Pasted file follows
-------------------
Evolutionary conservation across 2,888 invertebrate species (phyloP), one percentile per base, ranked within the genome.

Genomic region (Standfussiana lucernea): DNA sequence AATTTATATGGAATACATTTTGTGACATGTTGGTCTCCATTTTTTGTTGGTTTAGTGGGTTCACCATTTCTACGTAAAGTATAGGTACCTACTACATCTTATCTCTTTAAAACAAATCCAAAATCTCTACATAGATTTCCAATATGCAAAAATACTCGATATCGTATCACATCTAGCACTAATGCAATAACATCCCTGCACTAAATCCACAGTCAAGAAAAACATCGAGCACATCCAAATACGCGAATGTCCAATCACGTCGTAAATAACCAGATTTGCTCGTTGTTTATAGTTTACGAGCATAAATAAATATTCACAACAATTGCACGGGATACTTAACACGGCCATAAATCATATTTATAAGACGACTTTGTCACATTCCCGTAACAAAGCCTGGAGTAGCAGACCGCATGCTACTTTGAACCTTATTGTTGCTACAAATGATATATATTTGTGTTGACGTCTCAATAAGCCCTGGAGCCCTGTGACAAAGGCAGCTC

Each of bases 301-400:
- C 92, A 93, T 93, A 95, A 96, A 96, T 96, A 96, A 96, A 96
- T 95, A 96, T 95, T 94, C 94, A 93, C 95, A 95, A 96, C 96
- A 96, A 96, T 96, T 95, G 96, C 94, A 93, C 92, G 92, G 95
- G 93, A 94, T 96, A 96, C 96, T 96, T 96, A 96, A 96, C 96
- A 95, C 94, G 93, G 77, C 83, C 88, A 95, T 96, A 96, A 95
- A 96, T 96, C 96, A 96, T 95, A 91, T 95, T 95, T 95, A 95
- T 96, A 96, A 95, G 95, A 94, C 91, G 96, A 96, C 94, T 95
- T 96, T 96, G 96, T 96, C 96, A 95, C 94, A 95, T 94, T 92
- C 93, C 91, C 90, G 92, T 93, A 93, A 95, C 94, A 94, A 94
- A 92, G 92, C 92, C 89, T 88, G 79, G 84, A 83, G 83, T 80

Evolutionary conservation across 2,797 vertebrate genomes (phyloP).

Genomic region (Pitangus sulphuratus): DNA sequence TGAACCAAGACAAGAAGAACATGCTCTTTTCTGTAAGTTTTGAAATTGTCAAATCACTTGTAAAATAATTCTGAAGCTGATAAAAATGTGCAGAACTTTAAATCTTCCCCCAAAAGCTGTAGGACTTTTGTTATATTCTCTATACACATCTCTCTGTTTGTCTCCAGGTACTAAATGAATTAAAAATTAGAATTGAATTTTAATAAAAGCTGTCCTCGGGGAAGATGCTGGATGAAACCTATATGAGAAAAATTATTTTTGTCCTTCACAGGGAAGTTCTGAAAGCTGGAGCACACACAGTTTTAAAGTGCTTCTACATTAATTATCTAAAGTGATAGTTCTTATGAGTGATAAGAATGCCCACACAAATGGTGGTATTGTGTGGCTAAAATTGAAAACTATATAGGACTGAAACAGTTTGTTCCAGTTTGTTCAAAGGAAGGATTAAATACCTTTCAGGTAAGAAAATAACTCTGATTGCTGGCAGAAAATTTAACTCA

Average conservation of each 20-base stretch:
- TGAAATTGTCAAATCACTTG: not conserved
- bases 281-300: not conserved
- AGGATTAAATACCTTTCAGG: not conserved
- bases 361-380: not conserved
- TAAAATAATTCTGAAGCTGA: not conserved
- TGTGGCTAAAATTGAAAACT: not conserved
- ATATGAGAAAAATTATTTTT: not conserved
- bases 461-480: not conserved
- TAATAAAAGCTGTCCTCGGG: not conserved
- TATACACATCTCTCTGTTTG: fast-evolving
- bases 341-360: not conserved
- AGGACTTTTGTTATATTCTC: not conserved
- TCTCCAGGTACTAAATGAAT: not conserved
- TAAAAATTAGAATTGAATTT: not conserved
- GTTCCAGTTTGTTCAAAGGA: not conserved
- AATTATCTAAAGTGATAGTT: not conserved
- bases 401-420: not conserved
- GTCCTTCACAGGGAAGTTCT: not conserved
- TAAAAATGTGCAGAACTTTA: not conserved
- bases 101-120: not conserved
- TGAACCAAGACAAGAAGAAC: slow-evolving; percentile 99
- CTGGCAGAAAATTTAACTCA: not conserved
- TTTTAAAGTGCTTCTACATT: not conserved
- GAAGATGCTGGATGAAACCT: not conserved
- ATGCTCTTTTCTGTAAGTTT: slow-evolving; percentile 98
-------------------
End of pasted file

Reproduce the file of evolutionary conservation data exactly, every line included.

Evolutionary conservation across 2,888 invertebrate species (phyloP), one percentile per base, ranked within the genome.

Genomic region (Standfussiana lucernea): DNA sequence AATTTATATGGAATACATTTTGTGACATGTTGGTCTCCATTTTTTGTTGGTTTAGTGGGTTCACCATTTCTACGTAAAGTATAGGTACCTACTACATCTTATCTCTTTAAAACAAATCCAAAATCTCTACATAGATTTCCAATATGCAAAAATACTCGATATCGTATCACATCTAGCACTAATGCAATAACATCCCTGCACTAAATCCACAGTCAAGAAAAACATCGAGCACATCCAAATACGCGAATGTCCAATCACGTCGTAAATAACCAGATTTGCTCGTTGTTTATAGTTTACGAGCATAAATAAATATTCACAACAATTGCACGGGATACTTAACACGGCCATAAATCATATTTATAAGACGACTTTGTCACATTCCCGTAACAAAGCCTGGAGTAGCAGACCGCATGCTACTTTGAACCTTATTGTTGCTACAAATGATATATATTTGTGTTGACGTCTCAATAAGCCCTGGAGCCCTGTGACAAAGGCAGCTC

Each of bases 301-400:
- C 92, A 93, T 93, A 95, A 96, A 96, T 96, A 96, A 96, A 96
- T 95, A 96, T 95, T 94, C 94, A 93, C 95, A 95, A 96, C 96
- A 96, A 96, T 96, T 95, G 96, C 94, A 93, C 92, G 92, G 95
- G 93, A 94, T 96, A 96, C 96, T 96, T 96, A 96, A 96, C 96
- A 95, C 94, G 93, G 77, C 83, C 88, A 95, T 96, A 96, A 95
- A 96, T 96, C 96, A 96, T 95, A 91, T 95, T 95, T 95, A 95
- T 96, A 96, A 95, G 95, A 94, C 91, G 96, A 96, C 94, T 95
- T 96, T 96, G 96, T 96, C 96, A 95, C 94, A 95, T 94, T 92
- C 93, C 91, C 90, G 92, T 93, A 93, A 95, C 94, A 94, A 94
- A 92, G 92, C 92, C 89, T 88, G 79, G 84, A 83, G 83, T 80

Evolutionary conservation across 2,797 vertebrate genomes (phyloP).

Genomic region (Pitangus sulphuratus): DNA sequence TGAACCAAGACAAGAAGAACATGCTCTTTTCTGTAAGTTTTGAAATTGTCAAATCACTTGTAAAATAATTCTGAAGCTGATAAAAATGTGCAGAACTTTAAATCTTCCCCCAAAAGCTGTAGGACTTTTGTTATATTCTCTATACACATCTCTCTGTTTGTCTCCAGGTACTAAATGAATTAAAAATTAGAATTGAATTTTAATAAAAGCTGTCCTCGGGGAAGATGCTGGATGAAACCTATATGAGAAAAATTATTTTTGTCCTTCACAGGGAAGTTCTGAAAGCTGGAGCACACACAGTTTTAAAGTGCTTCTACATTAATTATCTAAAGTGATAGTTCTTATGAGTGATAAGAATGCCCACACAAATGGTGGTATTGTGTGGCTAAAATTGAAAACTATATAGGACTGAAACAGTTTGTTCCAGTTTGTTCAAAGGAAGGATTAAATACCTTTCAGGTAAGAAAATAACTCTGATTGCTGGCAGAAAATTTAACTCA

Average conservation of each 20-base stretch:
- TGAAATTGTCAAATCACTTG: not conserved
- bases 281-300: not conserved
- AGGATTAAATACCTTTCAGG: not conserved
- bases 361-380: not conserved
- TAAAATAATTCTGAAGCTGA: not conserved
- TGTGGCTAAAATTGAAAACT: not conserved
- ATATGAGAAAAATTATTTTT: not conserved
- bases 461-480: not conserved
- TAATAAAAGCTGTCCTCGGG: not conserved
- TATACACATCTCTCTGTTTG: fast-evolving
- bases 341-360: not conserved
- AGGACTTTTGTTATATTCTC: not conserved
- TCTCCAGGTACTAAATGAAT: not conserved
- TAAAAATTAGAATTGAATTT: not conserved
- GTTCCAGTTTGTTCAAAGGA: not conserved
- AATTATCTAAAGTGATAGTT: not conserved
- bases 401-420: not conserved
- GTCCTTCACAGGGAAGTTCT: not conserved
- TAAAAATGTGCAGAACTTTA: not conserved
- bases 101-120: not conserved
- TGAACCAAGACAAGAAGAAC: slow-evolving; percentile 99
- CTGGCAGAAAATTTAACTCA: not conserved
- TTTTAAAGTGCTTCTACATT: not conserved
- GAAGATGCTGGATGAAACCT: not conserved
- ATGCTCTTTTCTGTAAGTTT: slow-evolving; percentile 98